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Posthumous Awards for the Manipuri War Heroes: The Right Track

by Rinku Khumukcham
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Tom Chongtha
Introduction: The Anglo-Manipur War 1891 started in the wee-hours of 24 March 1891 at Kangla Palace and ended in the evening of 25 April 1891 at Khongjom. The battles at Kangla, Thoubal Athokpam, Kakching Manao Ching and Khongjom were the severest ones though there were several other battles. A brief sketch of the battles may be summed up as follows:
Kangla Palace Battle:
In the early morning of 24 March, to capture Yubraj Tekendrajit Bir Singh, 190 British sepoys under the command of Col. Skene attacked the residence of the Yubraj and in the process, mercilessly murdered hundreds of innocent civilians including women and children. The Manipuri soldiers also retaliated sharply. Lieutenant Brackenbury, who led the attack with 30 sepoys from the northern gate of Kangla, and several of his sepoys were killed in the fight. Only a few of his force escaped in driblets. On our side, Pukhranba Tangko was martyred in the hand-to-hand fight.
The enemy also set ablaze the houses of three villages namely Usham Leikai, Yambem Leikai and Saikhom Leikai and killed innocent civilians. Khumbong Subedar, Leishang Jemadar, Athokpam Dewan and Chongtha Mia drove the enemy out but the first three soldiers were martyred. Besides, some sentries of the western gate of the palace were also killed at their post.
At midday, the enemy realized that the attacker was attacked. Therefore, they started to retreat and by the evening they were compelled to sound a truce bugle. A team of five British officers and a native bugler led by Mr. Quinton, the then Chief Commissioner of Assam came to Kangla for a negotiation. However, the meeting ended abruptly as there was no can be brought. When the British officers got up to go away there was a great shouting from a large crowd whose kith and kin had been murdered by the British. The mob shut the gate and attacked the officers in which Mr. Grimwood was speared to death. Eventually, the Top Guard sentenced all the officers to death and handed them over to the executioners.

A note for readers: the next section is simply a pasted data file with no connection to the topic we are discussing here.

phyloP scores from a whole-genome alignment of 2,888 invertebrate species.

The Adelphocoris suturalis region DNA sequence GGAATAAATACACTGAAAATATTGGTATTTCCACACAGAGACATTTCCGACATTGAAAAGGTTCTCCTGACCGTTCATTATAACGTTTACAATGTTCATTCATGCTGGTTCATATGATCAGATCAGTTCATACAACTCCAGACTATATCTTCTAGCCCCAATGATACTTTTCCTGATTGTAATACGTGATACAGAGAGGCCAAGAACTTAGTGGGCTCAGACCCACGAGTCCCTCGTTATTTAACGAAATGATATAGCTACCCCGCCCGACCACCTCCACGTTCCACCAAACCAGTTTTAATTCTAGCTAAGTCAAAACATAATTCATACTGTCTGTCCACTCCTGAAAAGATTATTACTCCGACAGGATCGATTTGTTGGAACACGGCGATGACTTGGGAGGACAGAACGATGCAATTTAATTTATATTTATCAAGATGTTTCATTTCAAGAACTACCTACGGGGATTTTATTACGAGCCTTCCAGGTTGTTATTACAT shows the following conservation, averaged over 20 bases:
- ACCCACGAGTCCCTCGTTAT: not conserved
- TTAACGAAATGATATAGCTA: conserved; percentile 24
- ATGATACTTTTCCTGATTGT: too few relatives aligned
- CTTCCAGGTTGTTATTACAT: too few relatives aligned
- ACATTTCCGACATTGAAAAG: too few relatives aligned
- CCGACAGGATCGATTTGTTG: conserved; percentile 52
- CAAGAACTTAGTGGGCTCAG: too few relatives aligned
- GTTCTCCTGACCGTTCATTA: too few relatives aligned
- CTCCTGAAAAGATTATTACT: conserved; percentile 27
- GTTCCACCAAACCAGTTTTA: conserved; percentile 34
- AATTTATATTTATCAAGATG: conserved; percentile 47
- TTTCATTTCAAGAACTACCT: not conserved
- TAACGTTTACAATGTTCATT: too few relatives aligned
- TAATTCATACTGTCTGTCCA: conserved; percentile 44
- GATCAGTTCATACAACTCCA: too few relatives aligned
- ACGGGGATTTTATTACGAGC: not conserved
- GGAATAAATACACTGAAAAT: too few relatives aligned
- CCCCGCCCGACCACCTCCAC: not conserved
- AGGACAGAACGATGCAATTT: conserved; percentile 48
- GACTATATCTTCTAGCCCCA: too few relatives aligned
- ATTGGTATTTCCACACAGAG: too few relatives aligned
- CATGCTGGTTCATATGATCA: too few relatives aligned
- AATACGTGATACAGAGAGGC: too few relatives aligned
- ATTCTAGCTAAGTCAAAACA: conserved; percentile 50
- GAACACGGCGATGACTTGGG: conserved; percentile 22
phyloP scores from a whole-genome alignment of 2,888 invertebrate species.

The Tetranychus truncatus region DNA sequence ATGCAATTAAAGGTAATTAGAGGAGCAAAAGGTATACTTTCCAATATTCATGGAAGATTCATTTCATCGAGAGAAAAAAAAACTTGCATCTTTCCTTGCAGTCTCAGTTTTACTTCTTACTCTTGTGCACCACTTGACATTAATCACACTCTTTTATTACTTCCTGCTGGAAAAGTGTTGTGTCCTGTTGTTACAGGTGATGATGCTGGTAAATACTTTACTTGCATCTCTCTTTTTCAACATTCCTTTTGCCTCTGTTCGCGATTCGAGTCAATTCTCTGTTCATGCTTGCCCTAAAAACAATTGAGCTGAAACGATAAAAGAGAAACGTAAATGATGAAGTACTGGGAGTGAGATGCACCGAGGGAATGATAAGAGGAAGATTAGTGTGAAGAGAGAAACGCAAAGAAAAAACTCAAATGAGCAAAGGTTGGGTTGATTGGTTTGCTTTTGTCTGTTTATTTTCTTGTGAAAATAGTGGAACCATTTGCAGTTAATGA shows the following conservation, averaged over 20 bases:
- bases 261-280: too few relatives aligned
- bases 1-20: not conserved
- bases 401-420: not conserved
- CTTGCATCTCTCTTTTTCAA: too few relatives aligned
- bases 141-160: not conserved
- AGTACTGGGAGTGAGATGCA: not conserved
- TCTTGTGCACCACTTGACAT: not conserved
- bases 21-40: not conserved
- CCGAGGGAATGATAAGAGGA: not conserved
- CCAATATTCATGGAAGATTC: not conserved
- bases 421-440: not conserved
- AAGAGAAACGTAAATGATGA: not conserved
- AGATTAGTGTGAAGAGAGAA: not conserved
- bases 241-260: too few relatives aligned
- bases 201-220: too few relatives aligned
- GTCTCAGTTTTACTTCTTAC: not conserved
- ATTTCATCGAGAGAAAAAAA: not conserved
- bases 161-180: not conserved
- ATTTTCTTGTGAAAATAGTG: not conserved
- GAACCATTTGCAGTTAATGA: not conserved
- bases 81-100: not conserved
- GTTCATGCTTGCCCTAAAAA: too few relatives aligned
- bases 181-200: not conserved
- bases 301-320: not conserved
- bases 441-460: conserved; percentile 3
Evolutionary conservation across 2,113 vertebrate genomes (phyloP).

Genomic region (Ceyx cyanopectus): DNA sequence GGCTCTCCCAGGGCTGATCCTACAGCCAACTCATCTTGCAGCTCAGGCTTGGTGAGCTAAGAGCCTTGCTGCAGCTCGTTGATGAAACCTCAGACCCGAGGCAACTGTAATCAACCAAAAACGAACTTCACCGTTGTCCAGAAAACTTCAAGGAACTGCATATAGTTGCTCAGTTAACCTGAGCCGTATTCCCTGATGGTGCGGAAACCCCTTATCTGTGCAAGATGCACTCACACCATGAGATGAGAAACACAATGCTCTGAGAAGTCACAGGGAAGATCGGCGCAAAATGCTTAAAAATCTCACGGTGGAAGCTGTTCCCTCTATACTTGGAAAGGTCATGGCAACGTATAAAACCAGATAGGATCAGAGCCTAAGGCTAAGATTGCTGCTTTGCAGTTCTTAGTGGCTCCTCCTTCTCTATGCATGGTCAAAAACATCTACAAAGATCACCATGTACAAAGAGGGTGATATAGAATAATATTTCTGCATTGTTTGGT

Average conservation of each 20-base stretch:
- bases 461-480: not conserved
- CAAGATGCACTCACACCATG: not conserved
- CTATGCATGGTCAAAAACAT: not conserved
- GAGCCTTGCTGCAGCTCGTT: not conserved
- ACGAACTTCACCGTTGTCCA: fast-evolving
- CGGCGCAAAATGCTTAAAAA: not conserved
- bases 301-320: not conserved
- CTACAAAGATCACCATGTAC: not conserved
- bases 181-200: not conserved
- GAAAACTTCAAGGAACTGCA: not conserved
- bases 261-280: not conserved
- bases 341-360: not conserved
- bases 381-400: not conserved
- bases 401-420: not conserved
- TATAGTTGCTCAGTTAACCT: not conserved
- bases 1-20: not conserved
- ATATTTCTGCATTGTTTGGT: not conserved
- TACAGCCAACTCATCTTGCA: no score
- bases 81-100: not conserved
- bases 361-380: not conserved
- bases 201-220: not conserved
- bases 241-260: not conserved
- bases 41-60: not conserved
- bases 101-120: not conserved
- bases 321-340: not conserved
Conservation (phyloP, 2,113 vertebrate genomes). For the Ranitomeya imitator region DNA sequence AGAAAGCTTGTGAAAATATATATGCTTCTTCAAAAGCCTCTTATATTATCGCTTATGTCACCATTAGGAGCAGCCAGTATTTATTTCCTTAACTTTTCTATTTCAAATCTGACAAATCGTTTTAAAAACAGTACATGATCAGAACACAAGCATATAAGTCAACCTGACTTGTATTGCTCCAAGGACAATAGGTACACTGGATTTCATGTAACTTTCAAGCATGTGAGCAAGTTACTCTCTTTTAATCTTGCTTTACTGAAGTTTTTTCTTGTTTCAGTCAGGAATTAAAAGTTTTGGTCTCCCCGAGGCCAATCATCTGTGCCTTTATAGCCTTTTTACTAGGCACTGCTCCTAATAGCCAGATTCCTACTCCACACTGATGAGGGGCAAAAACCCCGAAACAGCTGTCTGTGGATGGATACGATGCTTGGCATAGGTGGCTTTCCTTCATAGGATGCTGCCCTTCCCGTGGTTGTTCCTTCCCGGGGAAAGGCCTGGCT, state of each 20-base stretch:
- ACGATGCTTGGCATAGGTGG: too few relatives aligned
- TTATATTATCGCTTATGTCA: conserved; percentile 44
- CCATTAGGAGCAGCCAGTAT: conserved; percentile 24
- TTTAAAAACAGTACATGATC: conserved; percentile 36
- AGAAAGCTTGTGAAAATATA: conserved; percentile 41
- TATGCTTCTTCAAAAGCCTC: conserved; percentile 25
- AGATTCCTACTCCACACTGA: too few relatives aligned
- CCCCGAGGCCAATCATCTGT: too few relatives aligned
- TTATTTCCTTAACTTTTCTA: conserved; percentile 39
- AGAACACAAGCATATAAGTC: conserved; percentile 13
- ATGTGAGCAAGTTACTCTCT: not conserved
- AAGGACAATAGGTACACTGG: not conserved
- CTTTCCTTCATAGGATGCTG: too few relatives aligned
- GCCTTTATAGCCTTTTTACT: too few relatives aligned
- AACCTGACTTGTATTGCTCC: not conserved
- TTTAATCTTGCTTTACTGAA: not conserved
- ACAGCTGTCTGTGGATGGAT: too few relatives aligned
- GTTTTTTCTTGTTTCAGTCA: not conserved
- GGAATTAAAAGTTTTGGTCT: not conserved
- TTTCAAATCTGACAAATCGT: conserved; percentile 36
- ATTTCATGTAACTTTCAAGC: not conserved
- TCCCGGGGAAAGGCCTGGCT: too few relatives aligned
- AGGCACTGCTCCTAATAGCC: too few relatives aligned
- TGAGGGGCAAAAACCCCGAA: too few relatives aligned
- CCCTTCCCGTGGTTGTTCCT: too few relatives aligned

The Manipuri soldiers resumed their attack on the residency. Continuous shelling made the residency collapse and it was turned into ashes. There were 500 British sepoys in Manipur at that time. The survivors screaming fled helter-skelter. Sixty of them, completely frightened, ran into the villages and were arrested. This battle was a success for the Manipuris.
Battle of Athokpam:
Considering the five British officers still alive, a rescue troop composed of eighty sepoys led by Lieutenant Grant advanced to Manipur from Tamu. When he reached Thoubal on the 31st March, he was resisted by the Manipuri soldiers under the command of Chongtha Aya Purel Major. There was a severe fight in which 20 Manipuri soldiers died. The enemy sepoys then hid themselves in a fort abandoned by the Manipuris. The enemy surrounded by the Manipuri soldiers remained hiding in the fort for more than a week. And finally on the 9th April, they fled taking advantage of the darkness of the rainy night. This battle too was a success for theManipuris though we lost Yaiskul Lakpa (Haojou Macha Major) and his son Sanahal Senggoisana.
Battle of Kakching Manaoching:
About thirty Manipuri soldiers under the command of Wangkhei Meiraba, Poila (Captain) were sent to attack the enemy camp stationed at Palel from the rear. The troop reached Kakching Chomlangpat in the morning of 23 April, the enemy numbering about 150 under Major Leslie ambushed them. Seventeen of them including Wangkhei Miraba were martyred and two were taken as prisoners. The other survivors escaped.
Battle of Khongjom:
Another troop composed of about 400 soldiers under the command of Major Chongtha Mia were also sent to attack Palel from the front. However, when they reached Khongjom, the locality informed them that the roads and surrounding hills had already been occupied by the British forces. As such, they had to build a fort there to resist the advancing enemy. On the 25th April, the enemy’s guns positioned on the top of a hill poured 47 shells into the Manipuri fort. Almost all the Manipuri soldiers were martyred instantly. The enemy who had been surrounding the fort, started entering the fort in a hand to hand fight. In that fight, the Manipuris lost about 300 bravehearts. Major Chongtha Mia, the commander, got three bullet wounds of which the one on the chest passed through the back leaving a large hole.
Lieutenant Grant who boasted of rescuing the British officers could not even reach Imphal where the prisoners were thought to be imprisoned. He fled for his life from Thoubal, 20 km from Imphal. However, he became a Superhero in his country and achieved the prestigious Victoria Cross. Those officers who were involved in the battle of Khongjom were also awarded the Victoria Cross and Distinguished Service Order.
On the contrary, none remembers our bravehearts who had laid down their lives for their motherland Manipur and who had received massive injuries. No stone graves have been erected in honour of them. No medals were awarded so far.
The writer thinks that it is the foremost duty of the descendents of these heroes, who had made supreme sacrifices for the nation, to honour them by awarding medals for bravery and sacrifice though posthumously and erecting stones graves for each of the heroes in the battlefield where they reposed.

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